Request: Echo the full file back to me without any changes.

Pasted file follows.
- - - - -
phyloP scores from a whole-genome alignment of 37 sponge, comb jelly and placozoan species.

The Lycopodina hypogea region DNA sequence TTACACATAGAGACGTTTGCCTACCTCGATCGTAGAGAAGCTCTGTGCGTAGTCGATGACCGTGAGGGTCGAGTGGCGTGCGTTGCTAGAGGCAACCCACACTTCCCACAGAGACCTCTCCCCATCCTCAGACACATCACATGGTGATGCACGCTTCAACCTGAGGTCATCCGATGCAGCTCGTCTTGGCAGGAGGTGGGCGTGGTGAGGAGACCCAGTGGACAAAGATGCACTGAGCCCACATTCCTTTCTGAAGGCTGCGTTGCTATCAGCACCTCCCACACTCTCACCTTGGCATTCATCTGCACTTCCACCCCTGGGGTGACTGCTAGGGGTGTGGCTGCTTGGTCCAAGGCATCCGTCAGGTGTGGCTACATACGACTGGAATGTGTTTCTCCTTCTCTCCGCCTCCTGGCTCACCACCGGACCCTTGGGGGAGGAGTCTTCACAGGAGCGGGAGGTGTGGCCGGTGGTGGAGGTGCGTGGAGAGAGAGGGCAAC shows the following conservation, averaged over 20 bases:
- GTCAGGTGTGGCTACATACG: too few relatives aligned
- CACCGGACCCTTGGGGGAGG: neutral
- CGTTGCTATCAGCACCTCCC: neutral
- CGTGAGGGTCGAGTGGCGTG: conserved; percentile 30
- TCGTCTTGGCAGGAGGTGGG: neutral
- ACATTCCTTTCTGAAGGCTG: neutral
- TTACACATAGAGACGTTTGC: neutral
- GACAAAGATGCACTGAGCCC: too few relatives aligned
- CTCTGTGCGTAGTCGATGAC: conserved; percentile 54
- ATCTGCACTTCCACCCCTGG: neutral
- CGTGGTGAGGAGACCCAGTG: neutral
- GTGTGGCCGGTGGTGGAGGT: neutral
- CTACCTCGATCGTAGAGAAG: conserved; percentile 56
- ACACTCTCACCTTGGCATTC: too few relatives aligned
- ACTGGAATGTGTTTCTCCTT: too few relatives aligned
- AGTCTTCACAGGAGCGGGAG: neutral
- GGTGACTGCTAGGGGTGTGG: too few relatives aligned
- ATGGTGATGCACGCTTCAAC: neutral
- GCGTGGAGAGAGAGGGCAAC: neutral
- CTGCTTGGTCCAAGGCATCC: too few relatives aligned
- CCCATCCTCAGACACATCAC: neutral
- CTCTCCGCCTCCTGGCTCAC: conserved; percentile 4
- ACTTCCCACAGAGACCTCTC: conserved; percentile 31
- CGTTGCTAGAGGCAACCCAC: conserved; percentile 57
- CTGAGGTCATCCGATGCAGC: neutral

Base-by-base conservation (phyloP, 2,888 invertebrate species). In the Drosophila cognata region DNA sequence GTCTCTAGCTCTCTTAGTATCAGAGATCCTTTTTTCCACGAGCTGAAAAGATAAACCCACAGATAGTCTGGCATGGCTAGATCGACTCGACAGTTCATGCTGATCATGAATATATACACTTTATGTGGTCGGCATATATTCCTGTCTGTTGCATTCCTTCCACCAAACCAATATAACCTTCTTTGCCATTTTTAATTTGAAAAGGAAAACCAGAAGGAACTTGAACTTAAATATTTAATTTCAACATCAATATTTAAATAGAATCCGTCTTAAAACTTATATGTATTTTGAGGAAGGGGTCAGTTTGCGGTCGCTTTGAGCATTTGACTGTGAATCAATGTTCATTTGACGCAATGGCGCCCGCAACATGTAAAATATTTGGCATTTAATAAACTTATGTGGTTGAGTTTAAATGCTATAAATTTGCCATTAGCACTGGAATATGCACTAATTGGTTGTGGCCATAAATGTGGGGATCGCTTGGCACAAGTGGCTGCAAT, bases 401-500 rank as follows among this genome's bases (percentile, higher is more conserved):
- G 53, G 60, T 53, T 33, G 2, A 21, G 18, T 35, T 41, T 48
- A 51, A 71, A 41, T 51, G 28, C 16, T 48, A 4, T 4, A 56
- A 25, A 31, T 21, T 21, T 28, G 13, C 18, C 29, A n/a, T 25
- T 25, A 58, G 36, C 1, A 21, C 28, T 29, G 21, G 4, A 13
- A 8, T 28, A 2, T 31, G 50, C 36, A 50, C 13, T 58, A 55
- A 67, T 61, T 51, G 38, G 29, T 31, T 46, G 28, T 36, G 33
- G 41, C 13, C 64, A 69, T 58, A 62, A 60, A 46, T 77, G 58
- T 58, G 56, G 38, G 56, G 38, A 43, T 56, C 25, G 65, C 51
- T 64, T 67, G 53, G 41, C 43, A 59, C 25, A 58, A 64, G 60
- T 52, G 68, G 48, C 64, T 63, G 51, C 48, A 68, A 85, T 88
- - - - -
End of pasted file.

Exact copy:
phyloP scores from a whole-genome alignment of 37 sponge, comb jelly and placozoan species.

The Lycopodina hypogea region DNA sequence TTACACATAGAGACGTTTGCCTACCTCGATCGTAGAGAAGCTCTGTGCGTAGTCGATGACCGTGAGGGTCGAGTGGCGTGCGTTGCTAGAGGCAACCCACACTTCCCACAGAGACCTCTCCCCATCCTCAGACACATCACATGGTGATGCACGCTTCAACCTGAGGTCATCCGATGCAGCTCGTCTTGGCAGGAGGTGGGCGTGGTGAGGAGACCCAGTGGACAAAGATGCACTGAGCCCACATTCCTTTCTGAAGGCTGCGTTGCTATCAGCACCTCCCACACTCTCACCTTGGCATTCATCTGCACTTCCACCCCTGGGGTGACTGCTAGGGGTGTGGCTGCTTGGTCCAAGGCATCCGTCAGGTGTGGCTACATACGACTGGAATGTGTTTCTCCTTCTCTCCGCCTCCTGGCTCACCACCGGACCCTTGGGGGAGGAGTCTTCACAGGAGCGGGAGGTGTGGCCGGTGGTGGAGGTGCGTGGAGAGAGAGGGCAAC shows the following conservation, averaged over 20 bases:
- GTCAGGTGTGGCTACATACG: too few relatives aligned
- CACCGGACCCTTGGGGGAGG: neutral
- CGTTGCTATCAGCACCTCCC: neutral
- CGTGAGGGTCGAGTGGCGTG: conserved; percentile 30
- TCGTCTTGGCAGGAGGTGGG: neutral
- ACATTCCTTTCTGAAGGCTG: neutral
- TTACACATAGAGACGTTTGC: neutral
- GACAAAGATGCACTGAGCCC: too few relatives aligned
- CTCTGTGCGTAGTCGATGAC: conserved; percentile 54
- ATCTGCACTTCCACCCCTGG: neutral
- CGTGGTGAGGAGACCCAGTG: neutral
- GTGTGGCCGGTGGTGGAGGT: neutral
- CTACCTCGATCGTAGAGAAG: conserved; percentile 56
- ACACTCTCACCTTGGCATTC: too few relatives aligned
- ACTGGAATGTGTTTCTCCTT: too few relatives aligned
- AGTCTTCACAGGAGCGGGAG: neutral
- GGTGACTGCTAGGGGTGTGG: too few relatives aligned
- ATGGTGATGCACGCTTCAAC: neutral
- GCGTGGAGAGAGAGGGCAAC: neutral
- CTGCTTGGTCCAAGGCATCC: too few relatives aligned
- CCCATCCTCAGACACATCAC: neutral
- CTCTCCGCCTCCTGGCTCAC: conserved; percentile 4
- ACTTCCCACAGAGACCTCTC: conserved; percentile 31
- CGTTGCTAGAGGCAACCCAC: conserved; percentile 57
- CTGAGGTCATCCGATGCAGC: neutral

Base-by-base conservation (phyloP, 2,888 invertebrate species). In the Drosophila cognata region DNA sequence GTCTCTAGCTCTCTTAGTATCAGAGATCCTTTTTTCCACGAGCTGAAAAGATAAACCCACAGATAGTCTGGCATGGCTAGATCGACTCGACAGTTCATGCTGATCATGAATATATACACTTTATGTGGTCGGCATATATTCCTGTCTGTTGCATTCCTTCCACCAAACCAATATAACCTTCTTTGCCATTTTTAATTTGAAAAGGAAAACCAGAAGGAACTTGAACTTAAATATTTAATTTCAACATCAATATTTAAATAGAATCCGTCTTAAAACTTATATGTATTTTGAGGAAGGGGTCAGTTTGCGGTCGCTTTGAGCATTTGACTGTGAATCAATGTTCATTTGACGCAATGGCGCCCGCAACATGTAAAATATTTGGCATTTAATAAACTTATGTGGTTGAGTTTAAATGCTATAAATTTGCCATTAGCACTGGAATATGCACTAATTGGTTGTGGCCATAAATGTGGGGATCGCTTGGCACAAGTGGCTGCAAT, bases 401-500 rank as follows among this genome's bases (percentile, higher is more conserved):
- G 53, G 60, T 53, T 33, G 2, A 21, G 18, T 35, T 41, T 48
- A 51, A 71, A 41, T 51, G 28, C 16, T 48, A 4, T 4, A 56
- A 25, A 31, T 21, T 21, T 28, G 13, C 18, C 29, A n/a, T 25
- T 25, A 58, G 36, C 1, A 21, C 28, T 29, G 21, G 4, A 13
- A 8, T 28, A 2, T 31, G 50, C 36, A 50, C 13, T 58, A 55
- A 67, T 61, T 51, G 38, G 29, T 31, T 46, G 28, T 36, G 33
- G 41, C 13, C 64, A 69, T 58, A 62, A 60, A 46, T 77, G 58
- T 58, G 56, G 38, G 56, G 38, A 43, T 56, C 25, G 65, C 51
- T 64, T 67, G 53, G 41, C 43, A 59, C 25, A 58, A 64, G 60
- T 52, G 68, G 48, C 64, T 63, G 51, C 48, A 68, A 85, T 88